Democracy & Governance

Forthcoming
Jon Green, James N. Druckman, Matthew A. Baum, David Lazer, Katherine Ognyanova, and Roy H. Perlis. Forthcoming. “Depressive Symptoms and Conspiracy Beliefs.” Applied Cognitive Psychology.
Conspiratorial beliefs can endanger individuals and societies by increasing the likelihood of harmful behaviors such as the flouting of public health guidelines. While scholars have identified various correlates of conspiracy beliefs, one factor that has received scant attention is depressive symptoms. We use three large surveys to explore the connection between depression and conspiracy beliefs. We find a consistent association, with the extent of the relationship depending on individual and situational factors. Interestingly, those from relatively advantaged demographic groups (i.e., White, male, high income, educated) exhibit a stronger relationship between depression and conspiracy beliefs than those not from such groups. Furthermore, situational variables that ostensibly increase stress—such as having COVID‐19 or parenting during COVID‐19—exacerbate the relationship while those that seem to decrease stress, such as social support, vitiate it. The results provide insight about the development of targeted interventions and accentuate the need for theorizing about the mechanisms that lead depression to correlate with conspiracy beliefs.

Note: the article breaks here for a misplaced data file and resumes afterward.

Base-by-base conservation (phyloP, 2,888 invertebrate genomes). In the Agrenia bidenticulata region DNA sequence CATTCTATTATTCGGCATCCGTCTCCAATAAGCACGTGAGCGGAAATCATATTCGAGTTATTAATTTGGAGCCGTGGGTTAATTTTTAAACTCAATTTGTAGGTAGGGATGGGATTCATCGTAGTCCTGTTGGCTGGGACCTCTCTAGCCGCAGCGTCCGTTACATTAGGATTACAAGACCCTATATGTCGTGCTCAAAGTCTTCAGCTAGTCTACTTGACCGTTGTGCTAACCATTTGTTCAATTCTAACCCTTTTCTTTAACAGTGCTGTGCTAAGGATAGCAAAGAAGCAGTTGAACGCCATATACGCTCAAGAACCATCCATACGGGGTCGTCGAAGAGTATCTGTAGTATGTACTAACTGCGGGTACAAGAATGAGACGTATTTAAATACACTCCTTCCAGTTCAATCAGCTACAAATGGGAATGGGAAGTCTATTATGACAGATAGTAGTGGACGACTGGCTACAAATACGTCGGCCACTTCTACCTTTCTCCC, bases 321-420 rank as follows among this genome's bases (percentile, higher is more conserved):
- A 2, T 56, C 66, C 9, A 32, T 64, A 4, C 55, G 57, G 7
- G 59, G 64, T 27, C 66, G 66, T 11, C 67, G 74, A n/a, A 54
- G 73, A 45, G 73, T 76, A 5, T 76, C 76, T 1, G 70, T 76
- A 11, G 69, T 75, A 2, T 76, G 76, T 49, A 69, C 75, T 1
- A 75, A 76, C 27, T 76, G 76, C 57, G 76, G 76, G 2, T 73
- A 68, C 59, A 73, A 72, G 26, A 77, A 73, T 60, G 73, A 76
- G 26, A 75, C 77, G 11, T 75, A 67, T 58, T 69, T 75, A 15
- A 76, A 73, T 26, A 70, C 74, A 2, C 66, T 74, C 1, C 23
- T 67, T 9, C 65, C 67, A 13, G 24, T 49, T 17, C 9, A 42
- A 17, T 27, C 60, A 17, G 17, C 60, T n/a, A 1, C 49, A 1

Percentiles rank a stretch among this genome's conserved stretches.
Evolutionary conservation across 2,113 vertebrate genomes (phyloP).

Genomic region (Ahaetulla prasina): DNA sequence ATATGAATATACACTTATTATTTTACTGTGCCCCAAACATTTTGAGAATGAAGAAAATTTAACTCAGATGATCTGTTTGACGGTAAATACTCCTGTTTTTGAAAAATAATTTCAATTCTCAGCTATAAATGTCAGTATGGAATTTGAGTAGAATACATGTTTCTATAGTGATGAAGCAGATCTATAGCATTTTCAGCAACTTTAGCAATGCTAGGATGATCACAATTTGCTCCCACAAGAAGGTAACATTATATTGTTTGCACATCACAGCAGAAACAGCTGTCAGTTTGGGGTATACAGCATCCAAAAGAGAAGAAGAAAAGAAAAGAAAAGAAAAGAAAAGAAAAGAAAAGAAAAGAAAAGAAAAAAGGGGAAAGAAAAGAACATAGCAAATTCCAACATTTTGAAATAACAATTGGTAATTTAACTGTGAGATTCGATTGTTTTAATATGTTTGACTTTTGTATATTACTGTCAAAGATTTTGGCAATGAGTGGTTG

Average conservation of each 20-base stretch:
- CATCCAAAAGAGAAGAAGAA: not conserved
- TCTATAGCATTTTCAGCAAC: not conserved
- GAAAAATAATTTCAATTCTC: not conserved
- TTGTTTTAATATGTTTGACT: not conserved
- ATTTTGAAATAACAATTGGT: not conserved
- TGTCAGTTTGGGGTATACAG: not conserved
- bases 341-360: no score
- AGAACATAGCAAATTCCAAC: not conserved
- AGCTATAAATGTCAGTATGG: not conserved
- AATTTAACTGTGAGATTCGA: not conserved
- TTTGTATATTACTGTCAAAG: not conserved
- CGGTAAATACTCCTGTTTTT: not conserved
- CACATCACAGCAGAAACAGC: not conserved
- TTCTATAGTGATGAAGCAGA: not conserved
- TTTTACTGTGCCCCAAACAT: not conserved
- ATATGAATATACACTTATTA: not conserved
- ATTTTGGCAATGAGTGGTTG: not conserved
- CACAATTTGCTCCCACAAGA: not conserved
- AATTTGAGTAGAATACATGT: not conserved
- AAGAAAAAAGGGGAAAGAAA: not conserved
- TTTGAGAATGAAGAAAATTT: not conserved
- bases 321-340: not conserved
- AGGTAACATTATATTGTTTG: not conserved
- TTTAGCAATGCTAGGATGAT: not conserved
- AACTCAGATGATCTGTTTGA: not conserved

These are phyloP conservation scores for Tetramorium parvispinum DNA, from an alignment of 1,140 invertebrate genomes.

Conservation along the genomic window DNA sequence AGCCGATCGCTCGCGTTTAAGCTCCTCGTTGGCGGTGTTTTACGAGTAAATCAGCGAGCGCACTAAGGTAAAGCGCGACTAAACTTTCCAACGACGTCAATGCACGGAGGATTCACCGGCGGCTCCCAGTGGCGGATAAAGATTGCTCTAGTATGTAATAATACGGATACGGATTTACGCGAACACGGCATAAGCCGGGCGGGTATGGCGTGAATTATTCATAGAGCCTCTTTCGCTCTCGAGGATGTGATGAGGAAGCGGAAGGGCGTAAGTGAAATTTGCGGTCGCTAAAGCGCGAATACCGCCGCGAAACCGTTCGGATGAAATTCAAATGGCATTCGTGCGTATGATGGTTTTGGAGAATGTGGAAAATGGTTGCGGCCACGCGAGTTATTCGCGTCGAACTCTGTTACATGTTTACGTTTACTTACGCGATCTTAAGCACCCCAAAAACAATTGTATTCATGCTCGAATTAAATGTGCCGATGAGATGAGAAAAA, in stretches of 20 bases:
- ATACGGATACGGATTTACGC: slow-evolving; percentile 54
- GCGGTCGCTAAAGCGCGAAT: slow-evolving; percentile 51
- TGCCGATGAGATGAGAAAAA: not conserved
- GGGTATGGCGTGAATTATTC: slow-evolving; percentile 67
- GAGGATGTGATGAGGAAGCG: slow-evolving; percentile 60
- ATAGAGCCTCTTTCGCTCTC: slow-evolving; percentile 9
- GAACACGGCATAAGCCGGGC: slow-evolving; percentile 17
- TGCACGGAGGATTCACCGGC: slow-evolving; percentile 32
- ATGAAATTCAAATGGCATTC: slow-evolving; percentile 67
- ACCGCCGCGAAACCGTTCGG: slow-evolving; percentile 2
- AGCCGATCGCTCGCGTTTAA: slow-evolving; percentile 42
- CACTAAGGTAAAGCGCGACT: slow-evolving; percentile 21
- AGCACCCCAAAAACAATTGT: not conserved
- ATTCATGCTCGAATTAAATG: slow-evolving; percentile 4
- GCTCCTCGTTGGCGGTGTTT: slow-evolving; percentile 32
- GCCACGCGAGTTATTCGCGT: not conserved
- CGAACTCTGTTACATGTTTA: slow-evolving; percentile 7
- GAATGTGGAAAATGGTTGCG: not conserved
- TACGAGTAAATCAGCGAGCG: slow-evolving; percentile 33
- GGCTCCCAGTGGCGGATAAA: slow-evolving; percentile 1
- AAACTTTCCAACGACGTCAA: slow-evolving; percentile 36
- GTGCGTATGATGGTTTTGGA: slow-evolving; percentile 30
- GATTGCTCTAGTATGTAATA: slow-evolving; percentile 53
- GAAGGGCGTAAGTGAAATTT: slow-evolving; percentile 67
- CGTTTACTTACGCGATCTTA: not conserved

2021
David Lazer, Jon Green, Katya Ognyanova, Matthew A. Baum, James N. Druckman, Roy H. Perlis, Mauricio Santillana, Matthew Simonson, and Ata Uslu. 7/27/2021. “People are more anti-vaccine if they got their COVID news from Facebook than from Fox News, data shows.” Washington Post Monkey Cage. Publisher's Version
2020
Roy Perlis, Matthew A. Baum, and Katherine Ognyanova. 11/23/2020. “Glaring Omission from Biden's COVID-19 Task Force: Mental Health Expertise.” STAT. Publisher's Version
David Lazer, Jonathan Green, Matthew A. Baum, Alexi Quintana Mathé, Katherine Ognyanova, Adina Gitomer, James N. Druckman, Matthew Simonson, Hanyu Chwe, Roy H. Perlis, Jennifer Lin, and Mauricio Santillana. 10/21/2020. “These nine swing states will see the biggest ‘blue shift’ as ballots are counted after the election.” The Washington Post Monkey Cage. Publisher's Version
Matthew A. Baum, David Lazer, Alexi Quintana, Roy Perlis, Katherine Ognyanova, James N. Druckman, John Della Volpe, and Mauricio Santillana. 7/20/2020. “How a Public Health Crisis Becomes a Public Trust Crisis.” Real Clear Politics. Publisher's Version